Aside from an ASD, other heart defects may also occur with Ebstein's anomaly.


Ebstein's anomaly is a genetic congenital heart defect (CHD) developed while a baby is developing before birth. If people in your family have a history of heart defects, you or your child have a higher risk of developing the condition.

The mother's use of certain medications, such as lithium (a mood-stabilizing drug), may also increase a child's risk of developing this CHD.


Symptoms of Ebstein's anomaly can range from mild to severe depending on the location of the valve, the severity of the defect, and if there are any other associated heart defects.

Symptoms may include:

  • Fatigue.
  • Cyanosis.
  • Heart failure.
  • Decreased stamina.
  • Fluid retention (swelling in the legs and abdomen).

Ebstein's anomaly can also cause supraventricular tachycardia (an extremely fast heart rate) or some other heart arrhythmia, which can lead to symptoms such as:

  • Fainting.
  • Dizziness.
  • Lightheadedness.
  • Heart palpitations.
  • Chest discomfort or pain.
  • Shortness of breath with exertion.

Symptoms that do not develop until adulthood are usually less severe.

Infants cannot explain their symptoms, so they may express their discomfort by being unusually fussy. Infants may also have difficulty gaining weight.


Even before symptoms start, your doctor or pediatrician may hear abnormal heart sounds during a physical exam. They may want to do some tests and scans to diagnose the condition further if they are concerned. These tests may include:

  • Echocardiogram.
  • EKG or ECG.
  • Holter Monitor.
  • Chest x-ray.
  • Cardiac MRI.
  • Pulse oximetry.
  • Exercise stress test.
  • Electrophysiology study.
  • Cardiac catheterization.


Treatment depends on the severity of the defect and the symptoms.

Follow-up appointments to monitor the heart and blood flow may be the only thing necessary, or your doctor may order medication to control the heart's rate or rhythm, reduce the heart's workload, or prevent blood clots.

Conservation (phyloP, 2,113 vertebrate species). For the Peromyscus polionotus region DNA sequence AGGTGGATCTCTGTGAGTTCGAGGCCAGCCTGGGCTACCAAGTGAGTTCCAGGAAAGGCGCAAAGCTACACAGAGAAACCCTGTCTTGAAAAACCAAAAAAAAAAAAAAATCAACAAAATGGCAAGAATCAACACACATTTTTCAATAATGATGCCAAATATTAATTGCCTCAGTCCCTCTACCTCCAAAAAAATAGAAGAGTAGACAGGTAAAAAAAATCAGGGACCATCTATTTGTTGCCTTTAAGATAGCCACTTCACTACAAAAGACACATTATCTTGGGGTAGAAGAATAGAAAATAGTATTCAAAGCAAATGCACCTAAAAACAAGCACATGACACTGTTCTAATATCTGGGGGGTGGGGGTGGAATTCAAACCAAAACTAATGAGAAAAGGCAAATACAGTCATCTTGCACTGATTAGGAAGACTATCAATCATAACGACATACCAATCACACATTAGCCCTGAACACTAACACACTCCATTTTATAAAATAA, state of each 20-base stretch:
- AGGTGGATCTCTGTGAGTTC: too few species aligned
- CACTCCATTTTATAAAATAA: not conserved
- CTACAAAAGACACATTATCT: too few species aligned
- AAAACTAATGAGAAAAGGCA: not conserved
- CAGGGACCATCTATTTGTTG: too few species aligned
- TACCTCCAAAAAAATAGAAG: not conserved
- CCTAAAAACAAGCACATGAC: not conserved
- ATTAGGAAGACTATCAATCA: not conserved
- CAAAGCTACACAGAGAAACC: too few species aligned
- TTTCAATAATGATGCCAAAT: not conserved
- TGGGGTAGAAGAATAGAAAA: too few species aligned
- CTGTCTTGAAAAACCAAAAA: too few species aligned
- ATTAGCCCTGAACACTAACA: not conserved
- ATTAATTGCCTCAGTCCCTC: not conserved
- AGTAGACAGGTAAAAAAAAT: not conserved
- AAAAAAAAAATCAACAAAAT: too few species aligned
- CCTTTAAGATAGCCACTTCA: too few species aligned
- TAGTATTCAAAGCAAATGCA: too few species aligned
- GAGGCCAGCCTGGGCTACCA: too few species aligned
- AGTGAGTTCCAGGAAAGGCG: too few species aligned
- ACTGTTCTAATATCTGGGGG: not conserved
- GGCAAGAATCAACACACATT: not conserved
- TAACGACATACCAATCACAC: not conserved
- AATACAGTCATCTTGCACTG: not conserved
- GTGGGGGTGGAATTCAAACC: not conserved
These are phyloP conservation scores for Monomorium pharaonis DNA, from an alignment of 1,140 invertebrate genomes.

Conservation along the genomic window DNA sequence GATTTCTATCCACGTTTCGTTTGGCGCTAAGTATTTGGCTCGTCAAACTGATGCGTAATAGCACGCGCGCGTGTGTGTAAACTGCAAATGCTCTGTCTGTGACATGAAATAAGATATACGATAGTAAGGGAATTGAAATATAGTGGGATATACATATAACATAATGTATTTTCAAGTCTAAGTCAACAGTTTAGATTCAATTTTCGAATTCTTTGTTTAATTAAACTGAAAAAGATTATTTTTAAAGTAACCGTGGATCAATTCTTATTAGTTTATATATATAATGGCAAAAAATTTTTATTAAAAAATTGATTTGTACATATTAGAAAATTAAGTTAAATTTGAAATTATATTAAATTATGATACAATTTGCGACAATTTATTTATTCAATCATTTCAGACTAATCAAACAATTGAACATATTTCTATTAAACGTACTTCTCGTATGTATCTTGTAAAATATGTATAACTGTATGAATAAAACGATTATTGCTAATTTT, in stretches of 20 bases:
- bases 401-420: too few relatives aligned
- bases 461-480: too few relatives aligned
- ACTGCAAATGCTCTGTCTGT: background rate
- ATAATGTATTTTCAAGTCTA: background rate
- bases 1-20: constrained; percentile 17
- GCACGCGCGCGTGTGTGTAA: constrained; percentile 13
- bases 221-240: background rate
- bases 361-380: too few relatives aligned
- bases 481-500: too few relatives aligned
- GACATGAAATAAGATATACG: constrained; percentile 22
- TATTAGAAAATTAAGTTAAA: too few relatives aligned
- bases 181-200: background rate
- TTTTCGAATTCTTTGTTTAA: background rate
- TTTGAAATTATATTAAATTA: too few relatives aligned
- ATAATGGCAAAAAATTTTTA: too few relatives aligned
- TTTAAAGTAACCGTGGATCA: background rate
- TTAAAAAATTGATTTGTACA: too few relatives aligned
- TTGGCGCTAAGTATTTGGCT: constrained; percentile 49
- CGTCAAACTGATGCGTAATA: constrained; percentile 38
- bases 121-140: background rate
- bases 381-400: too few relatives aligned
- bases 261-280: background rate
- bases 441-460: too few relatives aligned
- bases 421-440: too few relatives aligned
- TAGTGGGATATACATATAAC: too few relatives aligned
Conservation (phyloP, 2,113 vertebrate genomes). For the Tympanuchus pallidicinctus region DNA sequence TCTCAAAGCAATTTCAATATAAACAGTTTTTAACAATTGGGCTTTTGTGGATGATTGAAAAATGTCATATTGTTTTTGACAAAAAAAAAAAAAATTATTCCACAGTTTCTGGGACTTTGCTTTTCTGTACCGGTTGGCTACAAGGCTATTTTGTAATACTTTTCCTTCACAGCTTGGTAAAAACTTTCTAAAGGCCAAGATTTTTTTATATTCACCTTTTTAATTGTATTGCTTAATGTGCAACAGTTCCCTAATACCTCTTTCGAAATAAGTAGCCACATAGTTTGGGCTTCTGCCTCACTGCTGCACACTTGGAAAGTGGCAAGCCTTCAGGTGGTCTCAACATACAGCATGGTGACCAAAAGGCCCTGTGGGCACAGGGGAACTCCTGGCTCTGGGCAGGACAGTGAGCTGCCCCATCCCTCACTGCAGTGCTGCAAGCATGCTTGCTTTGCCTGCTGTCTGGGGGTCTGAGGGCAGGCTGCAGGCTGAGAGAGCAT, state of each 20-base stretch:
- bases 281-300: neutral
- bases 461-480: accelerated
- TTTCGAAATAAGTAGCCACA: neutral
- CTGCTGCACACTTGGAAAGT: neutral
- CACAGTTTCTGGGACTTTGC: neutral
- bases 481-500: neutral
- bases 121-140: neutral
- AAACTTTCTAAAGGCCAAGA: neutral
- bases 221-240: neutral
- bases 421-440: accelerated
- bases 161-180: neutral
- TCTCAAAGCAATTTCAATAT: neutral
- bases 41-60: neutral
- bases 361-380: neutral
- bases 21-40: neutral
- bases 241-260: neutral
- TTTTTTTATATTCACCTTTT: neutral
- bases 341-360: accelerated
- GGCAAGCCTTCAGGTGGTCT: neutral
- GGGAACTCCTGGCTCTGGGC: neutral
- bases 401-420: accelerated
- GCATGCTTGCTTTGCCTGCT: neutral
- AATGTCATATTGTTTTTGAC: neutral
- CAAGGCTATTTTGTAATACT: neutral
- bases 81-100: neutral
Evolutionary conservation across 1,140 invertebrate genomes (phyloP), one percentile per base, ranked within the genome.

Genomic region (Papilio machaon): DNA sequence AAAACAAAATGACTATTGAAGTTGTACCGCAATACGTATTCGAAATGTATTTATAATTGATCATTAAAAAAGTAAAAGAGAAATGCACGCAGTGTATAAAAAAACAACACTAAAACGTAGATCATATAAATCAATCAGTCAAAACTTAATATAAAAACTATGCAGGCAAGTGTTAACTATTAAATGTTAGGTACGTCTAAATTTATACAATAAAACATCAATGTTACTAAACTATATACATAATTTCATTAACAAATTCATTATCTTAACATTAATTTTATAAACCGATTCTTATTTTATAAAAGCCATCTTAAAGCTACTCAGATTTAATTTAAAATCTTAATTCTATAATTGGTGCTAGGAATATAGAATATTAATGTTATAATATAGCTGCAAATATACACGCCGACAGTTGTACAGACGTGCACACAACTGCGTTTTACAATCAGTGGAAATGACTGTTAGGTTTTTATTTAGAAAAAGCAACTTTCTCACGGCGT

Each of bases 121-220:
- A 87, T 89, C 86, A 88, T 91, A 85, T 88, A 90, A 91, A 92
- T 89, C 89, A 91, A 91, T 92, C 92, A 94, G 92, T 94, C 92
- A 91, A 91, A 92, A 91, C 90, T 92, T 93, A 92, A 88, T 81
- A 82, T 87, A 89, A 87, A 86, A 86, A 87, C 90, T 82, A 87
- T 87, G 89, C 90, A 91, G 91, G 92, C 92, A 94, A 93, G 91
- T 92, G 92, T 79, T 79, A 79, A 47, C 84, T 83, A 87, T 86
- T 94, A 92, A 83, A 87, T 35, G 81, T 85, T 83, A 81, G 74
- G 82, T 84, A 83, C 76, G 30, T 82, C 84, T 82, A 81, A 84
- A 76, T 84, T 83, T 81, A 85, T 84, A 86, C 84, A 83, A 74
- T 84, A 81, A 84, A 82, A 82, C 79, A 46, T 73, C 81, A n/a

Infants may receive a medication called nitrous oxide to increase blood flow to the lungs.

Mild tricuspid valve anomalies rarely need surgery.

Moderate to severe defects may need one or more surgeries if they affect quality of life, the heart is enlarging, the heart's workload is increasing, or heart function is decreasing.

Repairing the tricuspid valve cannot make it normal, but it can reduce the amount of blood regurgitation. In addition, the surgeon may be able to fix the atrial septal defect and any arrhythmias during the same surgery.

If the valve repair is inadequate, valve replacement may be necessary; in extreme cases, a heart transplant may be necessary.

Frequent follow-ups with a cardiologist or pediatric cardiologist to monitor the heart's function are essential. You or your child will usually be able to participate in sports, but your doctor may recommend you avoid certain intense competitive sports, such as football. Talk to your doctor about your activity level and in which sports you can safely participate.

You may need antibiotics before specific dental procedures if you are cyanotic or have had an artificial valve replacement.


If left untreated, Ebstein's anomaly can lead to heart failure, sudden cardiac arrest, and stroke.

After treatment or surgery, children generally do very well. However, if complications do arise, it is usually early.

Regardless, you or your child will need life-long check-ups with a cardiologist to monitor your heart function.